Magazine article Social Studies Review

Exploring Disciplinary Literacy: Academic Writing in History Classes

Magazine article Social Studies Review

Exploring Disciplinary Literacy: Academic Writing in History Classes

Article excerpt

In my role as a teacher-consultant of the Great Valley Writing Project (GVWP), I was involved in beginning implementation of the Common Core State Standards English Language Arts (CCSS ELA) for Literacy in History (National Governors Association Center for Best Practices & Council of Chief State School Officers, 2010) soon after their release. But driving home with a history colleague after attending an Improving Students Academic Writing (ISAW) meeting sponsored by the California Writing Project, we said, a bit disappointed, "That was pretty 'Eng- lish-y,' don't you think?" While the CCSS ELA respected our disciplinary literacy, we weren't sure our English Language Arts colleagues even knew about it - and worse yet, we weren't sure we could explain it to them.

That's why, using what I learned from my work with UC Davis History Project and with the support of my writing project director, I began to combine my experiences with both projects to advocate for two notions: 1 ) history has its own literacy practices that we must learn and teach others to know and respect; and 2) history teachers need to take responsibility for developing the disciplinary literacy practices of their students.

Working with a small group of like-minded history teachers at Merrill F. West High School in Tracy, we began to explore "disciplinary literacy practices in history." In 2012, our group received a Teacher-Based Reform (T-BAR) professional development grant to focus on teaching writing in history (California State University, Chico, 2013). We used most of the funds to buy the time of teacher-consultants from the writing project and the history project to guide us in reading research, learning teaching strategies, planning lessons and units, and studying students' writing. History project consultants worked with us to implement methods teaching students to think, read, and write like historians. Our writing project colleagues gave us ideas for constructing arguments and practicing writing daily, as a way of thinking. Taken together, these practices created the foundation of our approach to teaching our students academic writing in history.

Year One

In this piece, you'll get a look into our work with students in the first year of the grant, the challeng- es we faced, and what we learned and changed for year two. I'll use the examples of four focal students' work in a lesson I taught about Kennedy's support of civil rights, based on documents from the Stanford History Education Group (SHEG). These students were in an 11 th grade U.S. history course; three students were English Language Learners, one was English Only. All considered themselves to be college-bound, but only one was on track for graduation.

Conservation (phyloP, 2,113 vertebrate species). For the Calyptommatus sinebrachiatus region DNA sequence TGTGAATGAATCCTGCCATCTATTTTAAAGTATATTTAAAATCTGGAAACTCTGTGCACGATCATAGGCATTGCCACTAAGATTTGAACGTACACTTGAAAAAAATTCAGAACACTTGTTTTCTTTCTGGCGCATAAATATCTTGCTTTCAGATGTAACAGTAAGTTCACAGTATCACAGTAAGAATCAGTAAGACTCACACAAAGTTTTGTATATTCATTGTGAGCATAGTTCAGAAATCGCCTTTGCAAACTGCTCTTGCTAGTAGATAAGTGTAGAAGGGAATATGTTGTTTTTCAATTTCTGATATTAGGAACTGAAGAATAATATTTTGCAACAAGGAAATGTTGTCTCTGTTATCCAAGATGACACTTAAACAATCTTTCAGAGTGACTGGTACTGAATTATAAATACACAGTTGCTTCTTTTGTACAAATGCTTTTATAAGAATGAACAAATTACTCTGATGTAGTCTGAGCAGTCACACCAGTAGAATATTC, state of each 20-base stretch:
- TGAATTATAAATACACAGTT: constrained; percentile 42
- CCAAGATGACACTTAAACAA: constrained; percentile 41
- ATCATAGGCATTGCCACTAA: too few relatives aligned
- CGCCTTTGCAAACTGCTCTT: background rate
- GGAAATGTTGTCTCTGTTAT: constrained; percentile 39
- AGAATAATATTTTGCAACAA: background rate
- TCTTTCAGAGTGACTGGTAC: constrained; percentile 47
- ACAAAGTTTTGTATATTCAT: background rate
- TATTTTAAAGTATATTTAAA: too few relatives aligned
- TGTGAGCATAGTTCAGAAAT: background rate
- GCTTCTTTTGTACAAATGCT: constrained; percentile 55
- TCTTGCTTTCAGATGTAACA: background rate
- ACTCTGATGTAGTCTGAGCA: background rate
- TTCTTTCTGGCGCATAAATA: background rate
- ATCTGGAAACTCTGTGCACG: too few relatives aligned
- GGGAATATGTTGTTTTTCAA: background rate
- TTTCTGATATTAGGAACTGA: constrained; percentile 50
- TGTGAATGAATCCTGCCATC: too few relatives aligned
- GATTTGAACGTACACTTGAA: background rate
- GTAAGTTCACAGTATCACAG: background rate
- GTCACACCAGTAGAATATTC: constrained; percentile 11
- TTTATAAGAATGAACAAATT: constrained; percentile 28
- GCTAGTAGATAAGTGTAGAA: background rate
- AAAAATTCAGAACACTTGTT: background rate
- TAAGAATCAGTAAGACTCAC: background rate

Lesson #1: Reading Like an Historian is Really Important

On the first day of our grant-funded activities, we read excerpts from a study of history writing in high school (Monte-Sano, 2008). We realized we were asking students to write (compose information) before we had given them enough time and support to read (gather and understand information). From that moment, we changed the plan for the first year of our two-year grant. We couldn't ask students to write without focusing first on reading. We resolved to spend much more time the first year teaching students to read historical documents. We framed reading documents with three procedures: sourcing, corroboration, and contextualization. (Wineburg, 1991)

We knew from our formative assessments and observations that students read cursorily and un- derstood little from the documents. They jumped straight from this reading to telling us what they felt and believed about the topic, but did not think about what the creator of the document was trying to say. So we started from scratch. We prepared lessons in which students could practice reading skills, understand content, and learn language all at the same time. We taught students to read, re-read, persist, annotate, re-read, summarize, paraphrase, re-read, deconstruct, and interpret what they read. …

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